2 thoughts on “February 15th, 2013”

  1. Aaron Howard says:

    Recency bias means we use our recent experience to predict the future. If the market is going down, we tend to think it will continue to go down. If it’s going up or staying flat during the last few days or weeks we tend to think this trend will continue.

    Most of us benefit from long term investments, relying on moderate to low risk and modest long term growth. Even for those in mutual funds recency bias is important. It’s best to pick a date annually to re-align investments with goals. Often if you adjust your investment in response to recent market conditions you will lose money on average, because this is a business with a great deal of attention from professionals who will easily gobble up any local marginal gains and frequently lock other small investors out from time sensitive transactions until the opportunity is long gone.

  2. Mike Finley says:

    Another fine answer, Aaron. It is very easy to get caught up in what just happened. Here is an example: Gold. Over the last decade gold has been a very good investment and if you were a psychic (a good one that is) you would have invested all of your money into this commodity and made a bucket load of money. Of course, a decade ago the “experts” were telling you to stay away from gold because of its poor return over the previous decade (recency bias at play again).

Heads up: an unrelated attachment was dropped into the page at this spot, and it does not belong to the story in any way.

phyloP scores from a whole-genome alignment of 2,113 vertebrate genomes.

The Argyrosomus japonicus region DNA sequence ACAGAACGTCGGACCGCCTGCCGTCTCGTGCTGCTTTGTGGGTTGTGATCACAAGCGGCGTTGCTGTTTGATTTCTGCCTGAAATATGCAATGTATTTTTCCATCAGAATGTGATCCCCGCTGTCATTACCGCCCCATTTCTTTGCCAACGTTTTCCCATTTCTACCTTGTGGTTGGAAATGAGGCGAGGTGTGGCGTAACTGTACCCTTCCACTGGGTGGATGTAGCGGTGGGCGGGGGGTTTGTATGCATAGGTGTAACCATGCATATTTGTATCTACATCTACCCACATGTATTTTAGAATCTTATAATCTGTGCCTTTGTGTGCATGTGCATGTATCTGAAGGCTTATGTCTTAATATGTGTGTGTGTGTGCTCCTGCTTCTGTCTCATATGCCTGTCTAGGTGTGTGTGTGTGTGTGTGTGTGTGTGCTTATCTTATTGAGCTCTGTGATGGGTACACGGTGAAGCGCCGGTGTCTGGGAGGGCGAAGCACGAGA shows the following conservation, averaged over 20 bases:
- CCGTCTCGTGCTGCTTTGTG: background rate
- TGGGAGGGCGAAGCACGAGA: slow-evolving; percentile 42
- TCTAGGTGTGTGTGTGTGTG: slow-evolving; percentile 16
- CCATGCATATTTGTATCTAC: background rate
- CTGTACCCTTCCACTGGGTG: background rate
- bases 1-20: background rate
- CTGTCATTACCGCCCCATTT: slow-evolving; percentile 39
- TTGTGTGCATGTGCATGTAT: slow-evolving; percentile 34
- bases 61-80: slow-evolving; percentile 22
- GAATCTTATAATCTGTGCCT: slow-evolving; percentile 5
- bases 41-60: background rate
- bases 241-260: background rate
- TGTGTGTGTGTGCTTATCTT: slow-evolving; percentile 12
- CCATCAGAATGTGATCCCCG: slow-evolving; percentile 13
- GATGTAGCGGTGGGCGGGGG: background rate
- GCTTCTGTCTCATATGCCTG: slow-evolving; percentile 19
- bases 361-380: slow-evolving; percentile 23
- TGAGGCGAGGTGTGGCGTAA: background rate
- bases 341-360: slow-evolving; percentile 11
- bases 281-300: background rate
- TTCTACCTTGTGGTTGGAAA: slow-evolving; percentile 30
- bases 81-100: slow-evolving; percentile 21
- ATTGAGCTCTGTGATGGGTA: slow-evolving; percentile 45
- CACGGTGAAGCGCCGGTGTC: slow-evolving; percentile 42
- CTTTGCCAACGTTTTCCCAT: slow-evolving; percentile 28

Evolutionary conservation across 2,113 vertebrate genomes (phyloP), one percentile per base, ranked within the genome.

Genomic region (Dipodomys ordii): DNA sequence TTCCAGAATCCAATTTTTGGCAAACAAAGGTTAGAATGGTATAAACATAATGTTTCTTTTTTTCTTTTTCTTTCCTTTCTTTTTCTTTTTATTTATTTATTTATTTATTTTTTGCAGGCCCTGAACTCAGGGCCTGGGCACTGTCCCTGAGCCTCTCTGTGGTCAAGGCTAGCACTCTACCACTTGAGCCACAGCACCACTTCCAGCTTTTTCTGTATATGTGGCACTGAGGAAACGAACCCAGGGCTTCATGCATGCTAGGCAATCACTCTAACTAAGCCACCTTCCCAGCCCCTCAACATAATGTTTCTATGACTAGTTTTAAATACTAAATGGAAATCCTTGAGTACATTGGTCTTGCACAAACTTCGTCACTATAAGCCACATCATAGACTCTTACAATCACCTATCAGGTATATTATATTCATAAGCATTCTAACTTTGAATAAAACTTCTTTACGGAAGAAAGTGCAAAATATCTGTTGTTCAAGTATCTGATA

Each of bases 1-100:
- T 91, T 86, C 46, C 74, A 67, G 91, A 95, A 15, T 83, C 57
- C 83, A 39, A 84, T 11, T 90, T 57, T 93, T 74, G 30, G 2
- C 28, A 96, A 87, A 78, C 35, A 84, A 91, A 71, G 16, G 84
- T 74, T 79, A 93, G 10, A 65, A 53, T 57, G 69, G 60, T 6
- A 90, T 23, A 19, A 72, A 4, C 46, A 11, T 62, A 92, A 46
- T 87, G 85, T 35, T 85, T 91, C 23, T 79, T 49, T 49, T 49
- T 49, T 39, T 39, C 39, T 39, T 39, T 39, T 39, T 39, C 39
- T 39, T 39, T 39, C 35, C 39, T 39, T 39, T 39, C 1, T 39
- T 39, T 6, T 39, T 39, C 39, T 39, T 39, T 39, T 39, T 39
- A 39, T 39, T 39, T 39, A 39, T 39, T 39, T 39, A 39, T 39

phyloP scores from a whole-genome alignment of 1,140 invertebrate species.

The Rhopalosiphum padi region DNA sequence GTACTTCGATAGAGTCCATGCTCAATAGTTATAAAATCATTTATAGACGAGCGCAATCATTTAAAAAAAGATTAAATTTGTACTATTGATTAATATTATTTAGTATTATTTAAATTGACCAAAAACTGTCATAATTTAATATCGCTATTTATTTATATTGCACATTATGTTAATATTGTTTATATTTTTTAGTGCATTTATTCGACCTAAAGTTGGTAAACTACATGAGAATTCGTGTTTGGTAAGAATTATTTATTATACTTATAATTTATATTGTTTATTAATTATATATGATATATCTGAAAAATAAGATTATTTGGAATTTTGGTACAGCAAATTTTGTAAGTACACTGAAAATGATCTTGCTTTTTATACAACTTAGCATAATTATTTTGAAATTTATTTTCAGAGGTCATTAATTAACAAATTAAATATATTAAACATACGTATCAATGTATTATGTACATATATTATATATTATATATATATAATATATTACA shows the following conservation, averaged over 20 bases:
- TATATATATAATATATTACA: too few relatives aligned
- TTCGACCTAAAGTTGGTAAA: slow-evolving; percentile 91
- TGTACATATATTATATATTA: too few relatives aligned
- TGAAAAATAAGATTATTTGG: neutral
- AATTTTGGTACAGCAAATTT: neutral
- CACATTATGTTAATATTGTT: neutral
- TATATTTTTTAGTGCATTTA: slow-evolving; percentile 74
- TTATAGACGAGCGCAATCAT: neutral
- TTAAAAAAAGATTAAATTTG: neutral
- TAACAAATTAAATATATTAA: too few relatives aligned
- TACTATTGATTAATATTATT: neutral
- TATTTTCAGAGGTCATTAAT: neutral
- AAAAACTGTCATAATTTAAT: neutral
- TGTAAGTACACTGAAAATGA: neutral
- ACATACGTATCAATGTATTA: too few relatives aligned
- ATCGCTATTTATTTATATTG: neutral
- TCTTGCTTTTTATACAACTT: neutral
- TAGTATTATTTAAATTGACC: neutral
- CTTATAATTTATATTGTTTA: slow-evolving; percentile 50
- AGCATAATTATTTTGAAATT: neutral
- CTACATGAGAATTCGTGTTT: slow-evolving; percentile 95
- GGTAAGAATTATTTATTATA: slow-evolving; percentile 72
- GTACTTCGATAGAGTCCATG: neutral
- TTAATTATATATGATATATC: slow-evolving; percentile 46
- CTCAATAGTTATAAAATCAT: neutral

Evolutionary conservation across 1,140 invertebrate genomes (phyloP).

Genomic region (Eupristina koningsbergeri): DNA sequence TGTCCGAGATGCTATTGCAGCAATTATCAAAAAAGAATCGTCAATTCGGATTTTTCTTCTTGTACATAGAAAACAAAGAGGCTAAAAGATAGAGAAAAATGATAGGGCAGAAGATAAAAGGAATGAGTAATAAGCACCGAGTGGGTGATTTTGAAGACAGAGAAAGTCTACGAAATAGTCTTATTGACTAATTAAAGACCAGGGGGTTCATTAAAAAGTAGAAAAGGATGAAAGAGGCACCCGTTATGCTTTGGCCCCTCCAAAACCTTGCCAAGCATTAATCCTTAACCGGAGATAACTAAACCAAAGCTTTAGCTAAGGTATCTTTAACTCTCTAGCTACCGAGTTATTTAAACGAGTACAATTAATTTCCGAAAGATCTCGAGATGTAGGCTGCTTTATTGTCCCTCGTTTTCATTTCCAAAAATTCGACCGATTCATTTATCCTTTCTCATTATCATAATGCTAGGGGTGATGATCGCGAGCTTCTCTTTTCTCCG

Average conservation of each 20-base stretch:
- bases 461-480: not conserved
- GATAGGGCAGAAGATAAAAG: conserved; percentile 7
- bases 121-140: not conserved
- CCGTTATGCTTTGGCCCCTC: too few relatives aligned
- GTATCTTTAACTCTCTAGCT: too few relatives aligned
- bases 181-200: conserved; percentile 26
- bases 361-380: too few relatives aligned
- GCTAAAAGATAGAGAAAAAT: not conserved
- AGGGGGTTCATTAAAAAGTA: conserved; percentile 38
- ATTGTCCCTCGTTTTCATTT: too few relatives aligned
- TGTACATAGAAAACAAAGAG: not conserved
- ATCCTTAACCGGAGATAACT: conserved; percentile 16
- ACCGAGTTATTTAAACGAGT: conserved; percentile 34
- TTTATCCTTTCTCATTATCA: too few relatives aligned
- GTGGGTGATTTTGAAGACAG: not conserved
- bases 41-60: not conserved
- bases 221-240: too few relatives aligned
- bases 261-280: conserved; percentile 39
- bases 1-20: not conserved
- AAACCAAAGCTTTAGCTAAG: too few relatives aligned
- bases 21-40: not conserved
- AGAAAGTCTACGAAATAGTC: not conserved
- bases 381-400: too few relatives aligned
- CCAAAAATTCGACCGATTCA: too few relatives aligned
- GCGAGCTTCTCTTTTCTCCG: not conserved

What is my point? We must look at the historical returns on an investment as we evaluate whether or not we want to place our hard earned money in that particular asset.

    We MUST focus on how an investment has done over long periods of time. 70 or 80 years is a good period to review. This reduces the effect of recency bias on our thoughts and behaviors. What do we know?

    Gold has been a poor to fair investment over long periods of time. Bonds have not faired much better (but with much less risk). Real estate has done better, but not by much. Finally, stocks. Owning a no-load index fund that owns the market (small, mid and large companies) has provided the best return over time. Did it the last decade. No. Will it this decade. Who knows. Will it over the next 50 years. It is likely.

    Focus on past decades, not the past few years as you identify recency bias and push it aside. Simply own an assortment of index funds that include stocks (for growth) and bonds (for income and reduced risk to the portfolio). You will benefit.

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